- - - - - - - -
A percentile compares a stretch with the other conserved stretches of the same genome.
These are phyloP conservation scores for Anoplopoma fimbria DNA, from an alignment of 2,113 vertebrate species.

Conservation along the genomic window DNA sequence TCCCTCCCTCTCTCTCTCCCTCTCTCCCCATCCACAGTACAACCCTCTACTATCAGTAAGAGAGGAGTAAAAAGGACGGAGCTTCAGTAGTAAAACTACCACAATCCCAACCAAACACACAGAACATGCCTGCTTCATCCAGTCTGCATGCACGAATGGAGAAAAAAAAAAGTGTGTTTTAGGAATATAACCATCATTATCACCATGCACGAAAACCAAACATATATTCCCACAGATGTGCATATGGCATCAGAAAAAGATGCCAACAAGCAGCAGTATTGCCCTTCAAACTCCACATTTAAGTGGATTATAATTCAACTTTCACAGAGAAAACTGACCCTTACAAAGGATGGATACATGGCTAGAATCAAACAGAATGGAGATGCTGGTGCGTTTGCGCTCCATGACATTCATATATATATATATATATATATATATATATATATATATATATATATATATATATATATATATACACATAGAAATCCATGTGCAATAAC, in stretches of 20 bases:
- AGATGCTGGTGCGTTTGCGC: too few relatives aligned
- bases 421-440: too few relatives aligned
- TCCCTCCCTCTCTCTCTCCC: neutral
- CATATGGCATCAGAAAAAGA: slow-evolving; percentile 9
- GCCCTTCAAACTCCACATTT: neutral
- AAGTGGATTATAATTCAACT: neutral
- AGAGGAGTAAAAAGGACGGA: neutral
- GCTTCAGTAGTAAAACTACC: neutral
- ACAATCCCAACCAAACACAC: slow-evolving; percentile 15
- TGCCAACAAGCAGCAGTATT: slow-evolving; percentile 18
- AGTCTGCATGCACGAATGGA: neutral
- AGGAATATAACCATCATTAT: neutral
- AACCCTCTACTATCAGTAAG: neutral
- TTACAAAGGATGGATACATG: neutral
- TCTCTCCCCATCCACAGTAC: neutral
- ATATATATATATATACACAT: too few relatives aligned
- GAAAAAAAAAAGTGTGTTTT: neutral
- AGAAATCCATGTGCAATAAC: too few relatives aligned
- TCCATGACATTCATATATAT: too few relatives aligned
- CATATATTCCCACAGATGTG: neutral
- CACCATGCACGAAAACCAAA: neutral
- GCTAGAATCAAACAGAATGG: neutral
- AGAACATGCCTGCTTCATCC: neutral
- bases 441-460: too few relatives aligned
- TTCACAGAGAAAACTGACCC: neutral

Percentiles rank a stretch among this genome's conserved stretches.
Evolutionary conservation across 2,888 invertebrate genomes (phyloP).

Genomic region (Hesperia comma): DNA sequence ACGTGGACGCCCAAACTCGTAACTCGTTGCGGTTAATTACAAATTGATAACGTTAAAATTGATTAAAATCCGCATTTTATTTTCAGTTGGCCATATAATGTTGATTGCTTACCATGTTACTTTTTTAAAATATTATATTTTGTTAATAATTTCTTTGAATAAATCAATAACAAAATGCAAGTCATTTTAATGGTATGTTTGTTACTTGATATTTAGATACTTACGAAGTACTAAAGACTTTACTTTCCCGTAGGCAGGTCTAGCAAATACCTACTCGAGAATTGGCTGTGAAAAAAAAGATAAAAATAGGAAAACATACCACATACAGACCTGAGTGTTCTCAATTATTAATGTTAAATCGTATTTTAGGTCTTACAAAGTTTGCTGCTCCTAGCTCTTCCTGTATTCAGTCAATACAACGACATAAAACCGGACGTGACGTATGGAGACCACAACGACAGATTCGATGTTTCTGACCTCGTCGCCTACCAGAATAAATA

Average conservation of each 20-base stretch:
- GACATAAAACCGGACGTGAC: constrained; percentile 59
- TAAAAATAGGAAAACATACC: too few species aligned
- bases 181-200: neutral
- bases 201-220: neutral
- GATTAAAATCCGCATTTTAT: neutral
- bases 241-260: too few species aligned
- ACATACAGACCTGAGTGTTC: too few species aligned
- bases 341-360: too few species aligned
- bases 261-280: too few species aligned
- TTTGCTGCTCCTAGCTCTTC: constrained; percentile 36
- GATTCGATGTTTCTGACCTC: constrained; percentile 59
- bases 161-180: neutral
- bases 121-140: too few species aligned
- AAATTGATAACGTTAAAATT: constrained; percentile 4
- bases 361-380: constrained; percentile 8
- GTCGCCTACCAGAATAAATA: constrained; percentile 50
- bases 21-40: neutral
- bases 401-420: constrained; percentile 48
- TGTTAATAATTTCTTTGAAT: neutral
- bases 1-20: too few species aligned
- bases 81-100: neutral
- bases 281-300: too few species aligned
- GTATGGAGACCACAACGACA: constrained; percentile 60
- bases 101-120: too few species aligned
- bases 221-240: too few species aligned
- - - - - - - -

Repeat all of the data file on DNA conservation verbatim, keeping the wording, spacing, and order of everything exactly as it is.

A percentile compares a stretch with the other conserved stretches of the same genome.
These are phyloP conservation scores for Anoplopoma fimbria DNA, from an alignment of 2,113 vertebrate species.

Conservation along the genomic window DNA sequence TCCCTCCCTCTCTCTCTCCCTCTCTCCCCATCCACAGTACAACCCTCTACTATCAGTAAGAGAGGAGTAAAAAGGACGGAGCTTCAGTAGTAAAACTACCACAATCCCAACCAAACACACAGAACATGCCTGCTTCATCCAGTCTGCATGCACGAATGGAGAAAAAAAAAAGTGTGTTTTAGGAATATAACCATCATTATCACCATGCACGAAAACCAAACATATATTCCCACAGATGTGCATATGGCATCAGAAAAAGATGCCAACAAGCAGCAGTATTGCCCTTCAAACTCCACATTTAAGTGGATTATAATTCAACTTTCACAGAGAAAACTGACCCTTACAAAGGATGGATACATGGCTAGAATCAAACAGAATGGAGATGCTGGTGCGTTTGCGCTCCATGACATTCATATATATATATATATATATATATATATATATATATATATATATATATATATATATATATATACACATAGAAATCCATGTGCAATAAC, in stretches of 20 bases:
- AGATGCTGGTGCGTTTGCGC: too few relatives aligned
- bases 421-440: too few relatives aligned
- TCCCTCCCTCTCTCTCTCCC: neutral
- CATATGGCATCAGAAAAAGA: slow-evolving; percentile 9
- GCCCTTCAAACTCCACATTT: neutral
- AAGTGGATTATAATTCAACT: neutral
- AGAGGAGTAAAAAGGACGGA: neutral
- GCTTCAGTAGTAAAACTACC: neutral
- ACAATCCCAACCAAACACAC: slow-evolving; percentile 15
- TGCCAACAAGCAGCAGTATT: slow-evolving; percentile 18
- AGTCTGCATGCACGAATGGA: neutral
- AGGAATATAACCATCATTAT: neutral
- AACCCTCTACTATCAGTAAG: neutral
- TTACAAAGGATGGATACATG: neutral
- TCTCTCCCCATCCACAGTAC: neutral
- ATATATATATATATACACAT: too few relatives aligned
- GAAAAAAAAAAGTGTGTTTT: neutral
- AGAAATCCATGTGCAATAAC: too few relatives aligned
- TCCATGACATTCATATATAT: too few relatives aligned
- CATATATTCCCACAGATGTG: neutral
- CACCATGCACGAAAACCAAA: neutral
- GCTAGAATCAAACAGAATGG: neutral
- AGAACATGCCTGCTTCATCC: neutral
- bases 441-460: too few relatives aligned
- TTCACAGAGAAAACTGACCC: neutral

Percentiles rank a stretch among this genome's conserved stretches.
Evolutionary conservation across 2,888 invertebrate genomes (phyloP).

Genomic region (Hesperia comma): DNA sequence ACGTGGACGCCCAAACTCGTAACTCGTTGCGGTTAATTACAAATTGATAACGTTAAAATTGATTAAAATCCGCATTTTATTTTCAGTTGGCCATATAATGTTGATTGCTTACCATGTTACTTTTTTAAAATATTATATTTTGTTAATAATTTCTTTGAATAAATCAATAACAAAATGCAAGTCATTTTAATGGTATGTTTGTTACTTGATATTTAGATACTTACGAAGTACTAAAGACTTTACTTTCCCGTAGGCAGGTCTAGCAAATACCTACTCGAGAATTGGCTGTGAAAAAAAAGATAAAAATAGGAAAACATACCACATACAGACCTGAGTGTTCTCAATTATTAATGTTAAATCGTATTTTAGGTCTTACAAAGTTTGCTGCTCCTAGCTCTTCCTGTATTCAGTCAATACAACGACATAAAACCGGACGTGACGTATGGAGACCACAACGACAGATTCGATGTTTCTGACCTCGTCGCCTACCAGAATAAATA

Average conservation of each 20-base stretch:
- GACATAAAACCGGACGTGAC: constrained; percentile 59
- TAAAAATAGGAAAACATACC: too few species aligned
- bases 181-200: neutral
- bases 201-220: neutral
- GATTAAAATCCGCATTTTAT: neutral
- bases 241-260: too few species aligned
- ACATACAGACCTGAGTGTTC: too few species aligned
- bases 341-360: too few species aligned
- bases 261-280: too few species aligned
- TTTGCTGCTCCTAGCTCTTC: constrained; percentile 36
- GATTCGATGTTTCTGACCTC: constrained; percentile 59
- bases 161-180: neutral
- bases 121-140: too few species aligned
- AAATTGATAACGTTAAAATT: constrained; percentile 4
- bases 361-380: constrained; percentile 8
- GTCGCCTACCAGAATAAATA: constrained; percentile 50
- bases 21-40: neutral
- bases 401-420: constrained; percentile 48
- TGTTAATAATTTCTTTGAAT: neutral
- bases 1-20: too few species aligned
- bases 81-100: neutral
- bases 281-300: too few species aligned
- GTATGGAGACCACAACGACA: constrained; percentile 60
- bases 101-120: too few species aligned
- bases 221-240: too few species aligned